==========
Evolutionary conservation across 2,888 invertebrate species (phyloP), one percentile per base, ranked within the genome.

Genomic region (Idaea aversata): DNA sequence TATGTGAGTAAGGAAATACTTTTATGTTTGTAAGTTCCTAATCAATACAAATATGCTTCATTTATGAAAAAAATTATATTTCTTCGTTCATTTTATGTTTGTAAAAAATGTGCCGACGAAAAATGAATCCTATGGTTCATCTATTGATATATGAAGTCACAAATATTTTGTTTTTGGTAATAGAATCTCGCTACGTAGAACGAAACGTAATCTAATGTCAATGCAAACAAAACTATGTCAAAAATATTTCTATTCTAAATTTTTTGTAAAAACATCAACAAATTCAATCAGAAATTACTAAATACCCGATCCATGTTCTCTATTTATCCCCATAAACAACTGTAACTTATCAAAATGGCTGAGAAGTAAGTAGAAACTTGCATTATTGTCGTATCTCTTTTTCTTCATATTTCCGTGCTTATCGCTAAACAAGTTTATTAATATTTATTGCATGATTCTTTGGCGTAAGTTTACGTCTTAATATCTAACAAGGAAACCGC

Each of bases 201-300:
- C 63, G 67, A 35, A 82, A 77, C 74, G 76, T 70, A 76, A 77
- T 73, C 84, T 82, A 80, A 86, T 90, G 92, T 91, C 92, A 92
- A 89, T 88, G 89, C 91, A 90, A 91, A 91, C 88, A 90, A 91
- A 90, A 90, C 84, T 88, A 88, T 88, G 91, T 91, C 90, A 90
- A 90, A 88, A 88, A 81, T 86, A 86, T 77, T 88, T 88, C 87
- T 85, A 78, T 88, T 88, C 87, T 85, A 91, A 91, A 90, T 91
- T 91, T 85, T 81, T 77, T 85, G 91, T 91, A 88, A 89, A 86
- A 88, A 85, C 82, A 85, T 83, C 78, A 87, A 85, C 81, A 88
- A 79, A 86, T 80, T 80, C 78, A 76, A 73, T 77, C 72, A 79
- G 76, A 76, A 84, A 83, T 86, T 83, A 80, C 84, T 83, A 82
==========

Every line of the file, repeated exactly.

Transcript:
Evolutionary conservation across 2,888 invertebrate species (phyloP), one percentile per base, ranked within the genome.

Genomic region (Idaea aversata): DNA sequence TATGTGAGTAAGGAAATACTTTTATGTTTGTAAGTTCCTAATCAATACAAATATGCTTCATTTATGAAAAAAATTATATTTCTTCGTTCATTTTATGTTTGTAAAAAATGTGCCGACGAAAAATGAATCCTATGGTTCATCTATTGATATATGAAGTCACAAATATTTTGTTTTTGGTAATAGAATCTCGCTACGTAGAACGAAACGTAATCTAATGTCAATGCAAACAAAACTATGTCAAAAATATTTCTATTCTAAATTTTTTGTAAAAACATCAACAAATTCAATCAGAAATTACTAAATACCCGATCCATGTTCTCTATTTATCCCCATAAACAACTGTAACTTATCAAAATGGCTGAGAAGTAAGTAGAAACTTGCATTATTGTCGTATCTCTTTTTCTTCATATTTCCGTGCTTATCGCTAAACAAGTTTATTAATATTTATTGCATGATTCTTTGGCGTAAGTTTACGTCTTAATATCTAACAAGGAAACCGC

Each of bases 201-300:
- C 63, G 67, A 35, A 82, A 77, C 74, G 76, T 70, A 76, A 77
- T 73, C 84, T 82, A 80, A 86, T 90, G 92, T 91, C 92, A 92
- A 89, T 88, G 89, C 91, A 90, A 91, A 91, C 88, A 90, A 91
- A 90, A 90, C 84, T 88, A 88, T 88, G 91, T 91, C 90, A 90
- A 90, A 88, A 88, A 81, T 86, A 86, T 77, T 88, T 88, C 87
- T 85, A 78, T 88, T 88, C 87, T 85, A 91, A 91, A 90, T 91
- T 91, T 85, T 81, T 77, T 85, G 91, T 91, A 88, A 89, A 86
- A 88, A 85, C 82, A 85, T 83, C 78, A 87, A 85, C 81, A 88
- A 79, A 86, T 80, T 80, C 78, A 76, A 73, T 77, C 72, A 79
- G 76, A 76, A 84, A 83, T 86, T 83, A 80, C 84, T 83, A 82